The Foo Fighters man presented Gene Simmons and Paul Stanley with a ASCAP Founders Award this week
The band were honoured with the ASCAP Founders Award at the ceremony, with Grohl telling the audience how KISS influenced him in his youth and “ultimately inspired me to follow this unreasonable dream of becoming a professional rock ‘n’ roll musician”.
Grohl added, “Forty years later, my love of KISS is still strong.”
Accepting the award, KISS’ Gene Simmons said, “Dave Grohl and the Foo Fighters are carrying the flag that we hope will inspire the next generation of young kids.”
Read Grohl’s full speech below, via Billboard.
Picture this: Springfield, Virginia, 1976. A skinny young boy with shaggy brown hair on a yellow yard sale bicycle brings home a copy of the album Destroyer, his first KISS record. Everybody remembers their first KISS record, and this is how I remember mine.
Up until that point, it had been mainly Beatles and Carly Simon, maybe a little Phoebe Snow, fuckin’ 10cc. But the album cover alone was enough to make me break my old piggy bank into a thousand pieces and scrape up enough lawn-mowing money to give it straight to Paul Stanley and Gene Simmons.
With nuclear anticipation, I let the needle drop on that legendary intro to “Detroit Rock City,” perhaps the greatest introduction to any rock ‘n’ roll album ever recorded. It filled my speakers and my imagination. Thirty-four minutes later and 27 seconds later, KISS had filled my soul. I was now a member of the infamous KISS army.
Before long, my room had become a fucking shrine. Posters of these four musical monsters lined my walls action figures filled my shelves and KISS albums overtook my once A.M,-friendly record collection. I was converted…
Every morning, I would wake up in my tiny bedroom and take a good look at my superheroes before walking to school. They got me through those years and ultimately inspired me to follow this unreasonable dream of becoming a professional rock ‘n’ roll musician.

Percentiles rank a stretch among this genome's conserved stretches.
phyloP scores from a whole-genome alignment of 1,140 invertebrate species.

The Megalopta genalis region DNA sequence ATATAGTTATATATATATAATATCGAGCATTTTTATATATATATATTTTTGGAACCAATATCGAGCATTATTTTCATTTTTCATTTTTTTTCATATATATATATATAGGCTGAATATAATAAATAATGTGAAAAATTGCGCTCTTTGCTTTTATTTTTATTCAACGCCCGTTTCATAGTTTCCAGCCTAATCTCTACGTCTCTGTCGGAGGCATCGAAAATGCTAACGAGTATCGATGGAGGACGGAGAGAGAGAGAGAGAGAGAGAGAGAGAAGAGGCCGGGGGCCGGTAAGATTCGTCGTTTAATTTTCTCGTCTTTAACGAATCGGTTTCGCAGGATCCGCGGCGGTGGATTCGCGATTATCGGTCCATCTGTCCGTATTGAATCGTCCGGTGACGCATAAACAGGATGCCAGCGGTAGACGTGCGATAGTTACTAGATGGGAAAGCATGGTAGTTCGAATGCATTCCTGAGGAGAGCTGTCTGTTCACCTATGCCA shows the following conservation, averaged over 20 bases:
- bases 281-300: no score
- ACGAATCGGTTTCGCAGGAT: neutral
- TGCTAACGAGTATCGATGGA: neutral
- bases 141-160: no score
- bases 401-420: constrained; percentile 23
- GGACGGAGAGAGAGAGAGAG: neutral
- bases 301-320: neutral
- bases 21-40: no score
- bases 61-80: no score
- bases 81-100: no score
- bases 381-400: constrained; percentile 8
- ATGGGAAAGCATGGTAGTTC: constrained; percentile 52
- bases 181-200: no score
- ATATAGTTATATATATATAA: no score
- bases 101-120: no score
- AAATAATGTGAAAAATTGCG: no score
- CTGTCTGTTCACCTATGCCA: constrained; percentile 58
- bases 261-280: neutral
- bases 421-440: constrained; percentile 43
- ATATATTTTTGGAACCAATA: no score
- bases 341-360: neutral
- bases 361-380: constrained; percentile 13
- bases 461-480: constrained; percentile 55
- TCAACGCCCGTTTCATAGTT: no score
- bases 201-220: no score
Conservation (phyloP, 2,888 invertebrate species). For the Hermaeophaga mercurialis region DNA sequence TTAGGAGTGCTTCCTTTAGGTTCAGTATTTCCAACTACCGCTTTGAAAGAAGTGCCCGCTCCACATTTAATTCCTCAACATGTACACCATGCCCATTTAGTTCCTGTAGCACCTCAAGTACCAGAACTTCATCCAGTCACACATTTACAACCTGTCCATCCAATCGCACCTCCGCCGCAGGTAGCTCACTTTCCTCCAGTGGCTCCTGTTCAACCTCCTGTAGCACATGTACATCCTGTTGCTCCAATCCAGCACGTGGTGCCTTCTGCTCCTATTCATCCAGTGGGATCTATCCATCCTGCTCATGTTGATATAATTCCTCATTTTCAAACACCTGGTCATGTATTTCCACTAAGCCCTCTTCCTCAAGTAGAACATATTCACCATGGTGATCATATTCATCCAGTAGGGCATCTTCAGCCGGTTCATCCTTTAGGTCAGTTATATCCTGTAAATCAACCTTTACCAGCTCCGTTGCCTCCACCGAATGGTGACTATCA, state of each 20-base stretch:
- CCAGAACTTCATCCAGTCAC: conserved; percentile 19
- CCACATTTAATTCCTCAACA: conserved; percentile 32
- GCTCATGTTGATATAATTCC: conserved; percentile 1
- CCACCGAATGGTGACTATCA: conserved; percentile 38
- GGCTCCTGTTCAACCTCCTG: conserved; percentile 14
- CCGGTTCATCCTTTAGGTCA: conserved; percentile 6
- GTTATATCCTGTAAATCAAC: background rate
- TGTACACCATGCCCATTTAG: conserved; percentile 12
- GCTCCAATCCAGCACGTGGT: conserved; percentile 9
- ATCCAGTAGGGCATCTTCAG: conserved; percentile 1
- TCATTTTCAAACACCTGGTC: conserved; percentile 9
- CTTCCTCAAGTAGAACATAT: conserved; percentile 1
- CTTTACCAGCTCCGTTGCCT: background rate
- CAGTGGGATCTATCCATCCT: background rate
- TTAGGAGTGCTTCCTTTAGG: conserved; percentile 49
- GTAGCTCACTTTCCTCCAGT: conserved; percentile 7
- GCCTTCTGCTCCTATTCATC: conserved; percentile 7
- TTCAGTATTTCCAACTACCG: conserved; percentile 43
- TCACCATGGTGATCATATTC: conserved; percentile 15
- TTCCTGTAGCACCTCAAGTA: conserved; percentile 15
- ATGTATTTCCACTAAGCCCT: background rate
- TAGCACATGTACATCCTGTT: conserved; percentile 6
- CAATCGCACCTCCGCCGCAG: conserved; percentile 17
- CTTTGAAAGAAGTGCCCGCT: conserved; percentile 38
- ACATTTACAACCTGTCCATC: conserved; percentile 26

One hundred million albums. One hundred million fucking albums. Countless hit singles, record-breaking concert attendance. They even made fuckin’ disco look cool with “I Was Made For Lovin You.” Raise your hand if you can say the same thing.
I remember the KISS radio, which they just showed on screen — I’m so happy that they actually have remnants of this f—ing masterpiece of technology. I remember the KISS radios advertised on TV — “Hear all of your favorite KISS songs on your official KISS radio!” I imagined it was futuristic piece of technology and my direct link to my musical gods, so I ordered one… C.O.D., without even asking for permission from my struggling schoolteacher mother.
I’ll never forget the day it arrived. The mailman knocked on the door, my mother took one look at this thing and said, I didn’t fucking order that. Then she sent it away.
Forty years later, my love of KISS is still strong. And these days I still spend every morning before school with Paul Stanley… in the parking lot of our kids’ fuckin’ elementary school, chatting about Zeppelin and Electric Lady and touring and school fundraisers. So I’d say that my unreasonable dream definitely came true. And I finally got my KISS radio — it’s the cheapest fucking A.M. radio I have eve seen in my life! With the KISS logo on it. Nice one, Gene.
So without further adieu, it is my great honor to say: you wanted the best, and you got the best. The hottest band in the world — KISS!
Dave Grohl recently suggested that there may be a second series of Sonic Highways based in the UK. Named after the group’s recent album of the same title, the series originally premiered on HBO (and later BBC Four in the UK) in October 2014. It followed Dave Grohl and the band as they recorded their eighth LP in eight different cities around America.
Speaking recently, Grohl said: “There might be a season two. There are a lot of studios.” As for the location of these studios, Grohl seemed to suggest that getting out of America is where the future of the show lies. “If we went to somewhere like Abbey Road it’d be fun to interview someone like Paul McCartney or George Martin, that’d be kind of cool,” he said. “Or go to say, Berlin, and interview someone like David Bowie or Iggy [Pop]. You could go to Manchester and interview the Happy Mondays, guys.”